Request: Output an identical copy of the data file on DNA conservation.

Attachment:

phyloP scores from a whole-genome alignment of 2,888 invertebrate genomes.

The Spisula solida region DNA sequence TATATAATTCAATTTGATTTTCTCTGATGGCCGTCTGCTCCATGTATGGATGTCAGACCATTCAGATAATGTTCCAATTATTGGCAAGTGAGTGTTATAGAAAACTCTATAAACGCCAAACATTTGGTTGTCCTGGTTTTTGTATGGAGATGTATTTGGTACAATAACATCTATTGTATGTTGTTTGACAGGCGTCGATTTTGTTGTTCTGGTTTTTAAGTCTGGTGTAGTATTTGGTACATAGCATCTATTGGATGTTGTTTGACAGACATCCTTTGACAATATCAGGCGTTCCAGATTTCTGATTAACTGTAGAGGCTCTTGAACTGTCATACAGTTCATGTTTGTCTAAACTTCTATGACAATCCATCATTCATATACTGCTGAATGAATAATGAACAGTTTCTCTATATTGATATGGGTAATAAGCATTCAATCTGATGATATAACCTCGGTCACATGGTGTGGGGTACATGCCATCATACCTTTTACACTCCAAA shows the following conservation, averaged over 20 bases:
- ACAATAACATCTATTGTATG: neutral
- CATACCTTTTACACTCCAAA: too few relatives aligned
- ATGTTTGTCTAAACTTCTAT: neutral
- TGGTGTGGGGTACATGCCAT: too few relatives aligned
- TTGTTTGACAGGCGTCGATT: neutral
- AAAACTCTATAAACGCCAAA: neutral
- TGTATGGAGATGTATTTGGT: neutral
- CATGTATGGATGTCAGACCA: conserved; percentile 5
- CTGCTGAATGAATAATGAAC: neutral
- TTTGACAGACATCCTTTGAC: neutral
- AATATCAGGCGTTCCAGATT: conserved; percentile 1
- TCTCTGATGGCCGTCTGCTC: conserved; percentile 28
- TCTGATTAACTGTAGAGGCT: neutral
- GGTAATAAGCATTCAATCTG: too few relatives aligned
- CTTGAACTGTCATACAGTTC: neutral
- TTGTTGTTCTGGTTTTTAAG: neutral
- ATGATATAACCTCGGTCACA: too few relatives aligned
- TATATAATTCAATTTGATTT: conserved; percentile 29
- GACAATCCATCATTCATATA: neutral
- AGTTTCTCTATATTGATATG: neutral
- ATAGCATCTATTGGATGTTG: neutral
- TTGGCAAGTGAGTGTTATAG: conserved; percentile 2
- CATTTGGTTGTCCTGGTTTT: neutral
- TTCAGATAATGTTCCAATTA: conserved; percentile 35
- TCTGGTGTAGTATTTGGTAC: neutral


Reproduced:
phyloP scores from a whole-genome alignment of 2,888 invertebrate genomes.

The Spisula solida region DNA sequence TATATAATTCAATTTGATTTTCTCTGATGGCCGTCTGCTCCATGTATGGATGTCAGACCATTCAGATAATGTTCCAATTATTGGCAAGTGAGTGTTATAGAAAACTCTATAAACGCCAAACATTTGGTTGTCCTGGTTTTTGTATGGAGATGTATTTGGTACAATAACATCTATTGTATGTTGTTTGACAGGCGTCGATTTTGTTGTTCTGGTTTTTAAGTCTGGTGTAGTATTTGGTACATAGCATCTATTGGATGTTGTTTGACAGACATCCTTTGACAATATCAGGCGTTCCAGATTTCTGATTAACTGTAGAGGCTCTTGAACTGTCATACAGTTCATGTTTGTCTAAACTTCTATGACAATCCATCATTCATATACTGCTGAATGAATAATGAACAGTTTCTCTATATTGATATGGGTAATAAGCATTCAATCTGATGATATAACCTCGGTCACATGGTGTGGGGTACATGCCATCATACCTTTTACACTCCAAA shows the following conservation, averaged over 20 bases:
- ACAATAACATCTATTGTATG: neutral
- CATACCTTTTACACTCCAAA: too few relatives aligned
- ATGTTTGTCTAAACTTCTAT: neutral
- TGGTGTGGGGTACATGCCAT: too few relatives aligned
- TTGTTTGACAGGCGTCGATT: neutral
- AAAACTCTATAAACGCCAAA: neutral
- TGTATGGAGATGTATTTGGT: neutral
- CATGTATGGATGTCAGACCA: conserved; percentile 5
- CTGCTGAATGAATAATGAAC: neutral
- TTTGACAGACATCCTTTGAC: neutral
- AATATCAGGCGTTCCAGATT: conserved; percentile 1
- TCTCTGATGGCCGTCTGCTC: conserved; percentile 28
- TCTGATTAACTGTAGAGGCT: neutral
- GGTAATAAGCATTCAATCTG: too few relatives aligned
- CTTGAACTGTCATACAGTTC: neutral
- TTGTTGTTCTGGTTTTTAAG: neutral
- ATGATATAACCTCGGTCACA: too few relatives aligned
- TATATAATTCAATTTGATTT: conserved; percentile 29
- GACAATCCATCATTCATATA: neutral
- AGTTTCTCTATATTGATATG: neutral
- ATAGCATCTATTGGATGTTG: neutral
- TTGGCAAGTGAGTGTTATAG: conserved; percentile 2
- CATTTGGTTGTCCTGGTTTT: neutral
- TTCAGATAATGTTCCAATTA: conserved; percentile 35
- TCTGGTGTAGTATTTGGTAC: neutral